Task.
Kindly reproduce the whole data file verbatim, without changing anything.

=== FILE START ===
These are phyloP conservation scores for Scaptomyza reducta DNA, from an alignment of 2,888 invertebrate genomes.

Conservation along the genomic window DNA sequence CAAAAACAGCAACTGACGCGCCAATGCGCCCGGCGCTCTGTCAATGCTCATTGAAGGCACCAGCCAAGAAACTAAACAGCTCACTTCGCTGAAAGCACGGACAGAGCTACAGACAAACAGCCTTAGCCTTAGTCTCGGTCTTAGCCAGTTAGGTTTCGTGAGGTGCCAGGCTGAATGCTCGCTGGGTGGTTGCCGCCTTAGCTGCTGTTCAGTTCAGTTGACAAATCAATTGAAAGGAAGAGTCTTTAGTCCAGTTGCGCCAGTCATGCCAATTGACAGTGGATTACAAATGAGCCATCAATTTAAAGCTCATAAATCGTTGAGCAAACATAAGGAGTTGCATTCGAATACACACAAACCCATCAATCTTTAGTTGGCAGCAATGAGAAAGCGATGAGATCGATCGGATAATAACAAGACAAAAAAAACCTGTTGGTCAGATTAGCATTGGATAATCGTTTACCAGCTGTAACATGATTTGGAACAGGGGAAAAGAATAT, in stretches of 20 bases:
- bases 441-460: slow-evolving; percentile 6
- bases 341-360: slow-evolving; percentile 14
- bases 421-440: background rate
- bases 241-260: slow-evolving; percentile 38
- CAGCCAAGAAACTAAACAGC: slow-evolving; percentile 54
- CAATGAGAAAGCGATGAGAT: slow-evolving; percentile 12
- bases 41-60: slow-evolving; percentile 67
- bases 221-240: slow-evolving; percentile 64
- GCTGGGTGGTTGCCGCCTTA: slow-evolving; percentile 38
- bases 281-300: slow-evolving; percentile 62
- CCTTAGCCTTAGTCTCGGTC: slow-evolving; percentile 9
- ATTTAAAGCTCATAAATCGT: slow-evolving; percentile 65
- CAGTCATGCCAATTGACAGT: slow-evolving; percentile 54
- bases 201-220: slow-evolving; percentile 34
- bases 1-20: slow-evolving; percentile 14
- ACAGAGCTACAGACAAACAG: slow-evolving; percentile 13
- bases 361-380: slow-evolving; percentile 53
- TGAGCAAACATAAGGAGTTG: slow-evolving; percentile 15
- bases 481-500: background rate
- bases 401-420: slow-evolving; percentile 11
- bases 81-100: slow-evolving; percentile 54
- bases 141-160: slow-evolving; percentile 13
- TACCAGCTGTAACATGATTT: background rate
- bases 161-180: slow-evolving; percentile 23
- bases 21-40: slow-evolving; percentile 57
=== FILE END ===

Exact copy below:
These are phyloP conservation scores for Scaptomyza reducta DNA, from an alignment of 2,888 invertebrate genomes.

Conservation along the genomic window DNA sequence CAAAAACAGCAACTGACGCGCCAATGCGCCCGGCGCTCTGTCAATGCTCATTGAAGGCACCAGCCAAGAAACTAAACAGCTCACTTCGCTGAAAGCACGGACAGAGCTACAGACAAACAGCCTTAGCCTTAGTCTCGGTCTTAGCCAGTTAGGTTTCGTGAGGTGCCAGGCTGAATGCTCGCTGGGTGGTTGCCGCCTTAGCTGCTGTTCAGTTCAGTTGACAAATCAATTGAAAGGAAGAGTCTTTAGTCCAGTTGCGCCAGTCATGCCAATTGACAGTGGATTACAAATGAGCCATCAATTTAAAGCTCATAAATCGTTGAGCAAACATAAGGAGTTGCATTCGAATACACACAAACCCATCAATCTTTAGTTGGCAGCAATGAGAAAGCGATGAGATCGATCGGATAATAACAAGACAAAAAAAACCTGTTGGTCAGATTAGCATTGGATAATCGTTTACCAGCTGTAACATGATTTGGAACAGGGGAAAAGAATAT, in stretches of 20 bases:
- bases 441-460: slow-evolving; percentile 6
- bases 341-360: slow-evolving; percentile 14
- bases 421-440: background rate
- bases 241-260: slow-evolving; percentile 38
- CAGCCAAGAAACTAAACAGC: slow-evolving; percentile 54
- CAATGAGAAAGCGATGAGAT: slow-evolving; percentile 12
- bases 41-60: slow-evolving; percentile 67
- bases 221-240: slow-evolving; percentile 64
- GCTGGGTGGTTGCCGCCTTA: slow-evolving; percentile 38
- bases 281-300: slow-evolving; percentile 62
- CCTTAGCCTTAGTCTCGGTC: slow-evolving; percentile 9
- ATTTAAAGCTCATAAATCGT: slow-evolving; percentile 65
- CAGTCATGCCAATTGACAGT: slow-evolving; percentile 54
- bases 201-220: slow-evolving; percentile 34
- bases 1-20: slow-evolving; percentile 14
- ACAGAGCTACAGACAAACAG: slow-evolving; percentile 13
- bases 361-380: slow-evolving; percentile 53
- TGAGCAAACATAAGGAGTTG: slow-evolving; percentile 15
- bases 481-500: background rate
- bases 401-420: slow-evolving; percentile 11
- bases 81-100: slow-evolving; percentile 54
- bases 141-160: slow-evolving; percentile 13
- TACCAGCTGTAACATGATTT: background rate
- bases 161-180: slow-evolving; percentile 23
- bases 21-40: slow-evolving; percentile 57